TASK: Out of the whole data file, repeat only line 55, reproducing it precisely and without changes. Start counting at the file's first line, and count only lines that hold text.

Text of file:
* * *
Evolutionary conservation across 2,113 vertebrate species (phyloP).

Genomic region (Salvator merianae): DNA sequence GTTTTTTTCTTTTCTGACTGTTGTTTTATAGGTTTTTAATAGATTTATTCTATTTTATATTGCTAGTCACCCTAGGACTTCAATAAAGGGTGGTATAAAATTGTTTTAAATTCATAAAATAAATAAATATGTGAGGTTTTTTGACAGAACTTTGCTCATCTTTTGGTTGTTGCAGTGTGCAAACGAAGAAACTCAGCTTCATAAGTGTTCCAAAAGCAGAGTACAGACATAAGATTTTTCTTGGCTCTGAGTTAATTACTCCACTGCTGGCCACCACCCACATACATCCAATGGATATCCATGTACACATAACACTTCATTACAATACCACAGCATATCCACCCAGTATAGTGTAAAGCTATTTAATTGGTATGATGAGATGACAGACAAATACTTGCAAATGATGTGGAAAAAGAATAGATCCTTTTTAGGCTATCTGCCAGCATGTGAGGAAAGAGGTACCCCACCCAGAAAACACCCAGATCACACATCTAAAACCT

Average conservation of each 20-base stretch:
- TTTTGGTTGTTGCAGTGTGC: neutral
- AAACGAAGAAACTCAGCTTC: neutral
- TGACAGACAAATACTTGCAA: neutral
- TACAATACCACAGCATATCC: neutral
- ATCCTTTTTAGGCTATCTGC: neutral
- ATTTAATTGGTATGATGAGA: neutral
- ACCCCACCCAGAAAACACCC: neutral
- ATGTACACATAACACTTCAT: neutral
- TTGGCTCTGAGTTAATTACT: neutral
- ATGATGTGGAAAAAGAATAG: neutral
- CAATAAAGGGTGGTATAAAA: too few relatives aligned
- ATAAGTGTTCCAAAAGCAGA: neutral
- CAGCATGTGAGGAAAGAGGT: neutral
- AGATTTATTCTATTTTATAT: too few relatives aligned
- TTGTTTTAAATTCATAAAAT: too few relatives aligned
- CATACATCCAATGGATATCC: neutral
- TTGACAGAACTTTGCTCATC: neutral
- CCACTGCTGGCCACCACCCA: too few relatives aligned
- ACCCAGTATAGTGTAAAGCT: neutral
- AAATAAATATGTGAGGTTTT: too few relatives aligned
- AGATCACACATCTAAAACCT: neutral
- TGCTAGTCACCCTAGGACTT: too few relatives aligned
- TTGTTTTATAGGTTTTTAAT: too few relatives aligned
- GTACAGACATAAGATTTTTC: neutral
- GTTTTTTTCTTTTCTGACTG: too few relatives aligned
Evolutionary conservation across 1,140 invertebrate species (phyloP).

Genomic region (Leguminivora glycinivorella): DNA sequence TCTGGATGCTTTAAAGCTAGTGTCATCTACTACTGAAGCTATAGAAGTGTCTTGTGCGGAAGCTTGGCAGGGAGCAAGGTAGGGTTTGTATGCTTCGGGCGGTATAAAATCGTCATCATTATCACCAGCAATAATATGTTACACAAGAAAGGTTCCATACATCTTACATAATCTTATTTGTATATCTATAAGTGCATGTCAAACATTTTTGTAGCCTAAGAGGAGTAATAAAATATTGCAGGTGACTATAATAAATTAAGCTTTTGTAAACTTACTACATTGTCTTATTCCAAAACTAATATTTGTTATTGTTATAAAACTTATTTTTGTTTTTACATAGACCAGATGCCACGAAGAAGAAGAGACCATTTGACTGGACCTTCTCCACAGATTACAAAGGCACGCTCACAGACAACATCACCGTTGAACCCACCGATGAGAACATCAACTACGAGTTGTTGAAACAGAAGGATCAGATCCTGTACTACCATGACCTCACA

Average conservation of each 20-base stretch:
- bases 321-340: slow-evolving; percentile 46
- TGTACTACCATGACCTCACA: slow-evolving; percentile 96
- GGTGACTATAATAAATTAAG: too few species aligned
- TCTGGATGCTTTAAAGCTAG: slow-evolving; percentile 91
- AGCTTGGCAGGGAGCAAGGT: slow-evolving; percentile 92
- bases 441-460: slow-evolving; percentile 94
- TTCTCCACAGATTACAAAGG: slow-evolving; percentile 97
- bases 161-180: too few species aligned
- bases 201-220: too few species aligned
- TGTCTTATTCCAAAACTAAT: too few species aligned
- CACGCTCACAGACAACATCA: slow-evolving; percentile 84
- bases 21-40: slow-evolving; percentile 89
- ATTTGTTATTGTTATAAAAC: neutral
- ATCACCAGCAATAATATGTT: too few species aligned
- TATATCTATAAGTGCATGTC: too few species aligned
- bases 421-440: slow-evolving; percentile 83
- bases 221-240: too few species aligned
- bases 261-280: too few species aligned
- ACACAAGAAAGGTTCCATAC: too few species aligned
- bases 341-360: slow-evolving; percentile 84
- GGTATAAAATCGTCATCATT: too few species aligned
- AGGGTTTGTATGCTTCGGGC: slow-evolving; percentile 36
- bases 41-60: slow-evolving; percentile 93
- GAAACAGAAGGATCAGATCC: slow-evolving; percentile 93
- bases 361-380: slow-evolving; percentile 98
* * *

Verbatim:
- GAAACAGAAGGATCAGATCC: slow-evolving; percentile 93